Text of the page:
192.0.0.0/29 (defined by IANA) range used by all the hosts are
   disambiguated by the IPv6 source address of the softwire.

        +-----------------------------------+--------------------+
        |        Softwire-Id/IPv4/Prot/Port | IPv4/Prot/Port     |
        +-----------------------------------+--------------------+
        | 2001:db8:0:1::1/a.b.c.d/TCP/10000 | 192.0.2.1/TCP/5000 |
        +-----------------------------------+--------------------+

            Dual-Stack lite carrier-grade NAT translation table

   The Softwire-Id is the IPv6 address assigned to the Dual-Stack host.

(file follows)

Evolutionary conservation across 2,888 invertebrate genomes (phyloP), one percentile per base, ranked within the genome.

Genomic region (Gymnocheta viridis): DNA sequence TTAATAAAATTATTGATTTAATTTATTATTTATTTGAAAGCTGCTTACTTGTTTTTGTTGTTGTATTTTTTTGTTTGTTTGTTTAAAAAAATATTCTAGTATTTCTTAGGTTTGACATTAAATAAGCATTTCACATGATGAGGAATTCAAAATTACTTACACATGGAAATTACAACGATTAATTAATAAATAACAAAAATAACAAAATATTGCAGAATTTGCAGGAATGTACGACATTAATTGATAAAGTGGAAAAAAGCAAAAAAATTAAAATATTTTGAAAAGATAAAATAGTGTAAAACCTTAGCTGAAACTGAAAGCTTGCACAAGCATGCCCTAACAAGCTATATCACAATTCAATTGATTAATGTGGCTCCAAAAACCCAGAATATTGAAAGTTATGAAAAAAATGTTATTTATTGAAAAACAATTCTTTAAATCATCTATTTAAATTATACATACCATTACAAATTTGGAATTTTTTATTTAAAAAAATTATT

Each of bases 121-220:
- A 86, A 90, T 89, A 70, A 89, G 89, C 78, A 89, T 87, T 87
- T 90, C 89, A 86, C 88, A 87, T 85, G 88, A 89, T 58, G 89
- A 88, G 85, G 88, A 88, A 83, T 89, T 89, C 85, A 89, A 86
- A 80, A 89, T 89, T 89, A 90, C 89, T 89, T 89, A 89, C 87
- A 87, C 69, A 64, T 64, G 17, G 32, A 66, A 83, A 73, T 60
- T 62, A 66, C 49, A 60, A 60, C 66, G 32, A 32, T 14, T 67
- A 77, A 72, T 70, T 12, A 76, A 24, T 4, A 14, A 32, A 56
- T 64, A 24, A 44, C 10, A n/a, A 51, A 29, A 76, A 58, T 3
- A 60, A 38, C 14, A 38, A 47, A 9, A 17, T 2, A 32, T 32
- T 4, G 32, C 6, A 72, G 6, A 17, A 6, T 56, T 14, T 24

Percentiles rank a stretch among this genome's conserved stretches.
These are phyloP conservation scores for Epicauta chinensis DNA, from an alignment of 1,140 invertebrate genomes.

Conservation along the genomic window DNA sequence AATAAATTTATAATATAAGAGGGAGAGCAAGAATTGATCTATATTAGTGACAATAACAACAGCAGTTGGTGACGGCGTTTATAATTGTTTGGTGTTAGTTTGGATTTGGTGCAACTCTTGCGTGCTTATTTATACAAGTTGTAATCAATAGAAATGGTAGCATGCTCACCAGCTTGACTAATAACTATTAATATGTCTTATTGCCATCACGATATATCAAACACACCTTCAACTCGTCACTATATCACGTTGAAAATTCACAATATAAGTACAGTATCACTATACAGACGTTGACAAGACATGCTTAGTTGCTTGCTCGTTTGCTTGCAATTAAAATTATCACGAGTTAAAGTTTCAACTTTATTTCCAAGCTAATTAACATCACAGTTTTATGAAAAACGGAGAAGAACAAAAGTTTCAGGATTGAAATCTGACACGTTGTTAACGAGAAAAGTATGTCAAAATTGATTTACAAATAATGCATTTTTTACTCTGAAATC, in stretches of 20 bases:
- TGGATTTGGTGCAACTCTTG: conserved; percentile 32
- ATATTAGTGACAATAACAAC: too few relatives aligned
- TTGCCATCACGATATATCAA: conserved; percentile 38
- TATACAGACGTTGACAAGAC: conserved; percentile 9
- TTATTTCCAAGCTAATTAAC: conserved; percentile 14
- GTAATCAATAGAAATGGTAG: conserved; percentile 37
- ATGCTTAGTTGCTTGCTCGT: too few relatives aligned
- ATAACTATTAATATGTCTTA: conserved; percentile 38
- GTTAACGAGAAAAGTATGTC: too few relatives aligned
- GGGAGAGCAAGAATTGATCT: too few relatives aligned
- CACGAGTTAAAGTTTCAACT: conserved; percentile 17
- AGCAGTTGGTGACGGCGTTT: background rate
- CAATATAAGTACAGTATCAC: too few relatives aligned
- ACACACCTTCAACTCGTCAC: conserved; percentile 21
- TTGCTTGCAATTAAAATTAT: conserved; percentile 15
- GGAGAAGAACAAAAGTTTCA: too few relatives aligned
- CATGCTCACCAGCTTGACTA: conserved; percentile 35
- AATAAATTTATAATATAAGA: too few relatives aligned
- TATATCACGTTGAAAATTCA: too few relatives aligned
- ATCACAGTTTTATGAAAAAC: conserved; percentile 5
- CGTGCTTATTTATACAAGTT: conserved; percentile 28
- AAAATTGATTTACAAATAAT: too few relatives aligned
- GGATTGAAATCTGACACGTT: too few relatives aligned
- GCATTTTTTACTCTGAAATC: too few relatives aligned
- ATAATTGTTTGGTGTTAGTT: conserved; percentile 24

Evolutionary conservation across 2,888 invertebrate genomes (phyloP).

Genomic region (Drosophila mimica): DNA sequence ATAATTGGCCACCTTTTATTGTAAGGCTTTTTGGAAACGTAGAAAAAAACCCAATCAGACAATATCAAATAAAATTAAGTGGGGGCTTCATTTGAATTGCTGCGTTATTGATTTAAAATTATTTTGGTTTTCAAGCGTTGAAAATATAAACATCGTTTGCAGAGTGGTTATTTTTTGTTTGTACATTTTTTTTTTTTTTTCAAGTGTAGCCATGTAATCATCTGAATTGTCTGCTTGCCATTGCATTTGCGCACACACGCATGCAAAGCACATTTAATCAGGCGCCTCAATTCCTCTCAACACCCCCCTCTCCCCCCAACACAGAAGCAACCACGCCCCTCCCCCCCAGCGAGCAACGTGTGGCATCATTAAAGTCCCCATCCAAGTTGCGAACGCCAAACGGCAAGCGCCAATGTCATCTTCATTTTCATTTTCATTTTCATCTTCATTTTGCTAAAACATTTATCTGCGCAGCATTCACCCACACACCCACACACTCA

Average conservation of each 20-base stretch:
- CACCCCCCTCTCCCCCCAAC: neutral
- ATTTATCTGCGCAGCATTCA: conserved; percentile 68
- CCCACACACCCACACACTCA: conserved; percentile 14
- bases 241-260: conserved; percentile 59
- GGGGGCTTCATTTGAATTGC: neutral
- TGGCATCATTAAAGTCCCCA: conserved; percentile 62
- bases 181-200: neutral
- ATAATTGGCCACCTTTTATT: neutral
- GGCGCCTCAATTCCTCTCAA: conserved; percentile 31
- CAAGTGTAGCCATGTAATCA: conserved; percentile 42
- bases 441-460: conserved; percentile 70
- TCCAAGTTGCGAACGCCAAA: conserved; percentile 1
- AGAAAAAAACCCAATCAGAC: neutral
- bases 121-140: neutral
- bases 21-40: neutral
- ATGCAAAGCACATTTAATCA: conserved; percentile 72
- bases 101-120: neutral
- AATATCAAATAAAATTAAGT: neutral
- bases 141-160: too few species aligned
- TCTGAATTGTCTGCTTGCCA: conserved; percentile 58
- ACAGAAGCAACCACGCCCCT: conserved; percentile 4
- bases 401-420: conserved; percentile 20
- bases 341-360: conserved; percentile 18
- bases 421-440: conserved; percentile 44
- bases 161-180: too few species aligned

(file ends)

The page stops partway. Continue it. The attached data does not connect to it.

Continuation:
Each host has an unique Softwire-Id.  The source IPv4 address is one
   of the well-known IPv4 address.  The AFTR could receive packets from
   different hosts sourced from the same IPv4 well-known address from
   different softwire tunnels.  Similar to the gateway architecture, the
   AFTR combines the Softwire-Id and IPv4 address/Port [Softwire-Id,
   IPv4+Port] to uniquely identify the individual host.


14.  Appendix C: Related DS-Lite work on port management

   Techniques discussed below are not part of the core dual-stack lite
   specification and may or may not be standardized in separate
   documents.  They are only listed here for reference.




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   Applications expecting incoming connections, such a peer-to-peer
   applications, have become popular.  Those applications use a very
   limited number of ports, usually a single one.  Making sure those
   applications keep working in a dual-stack lite environment is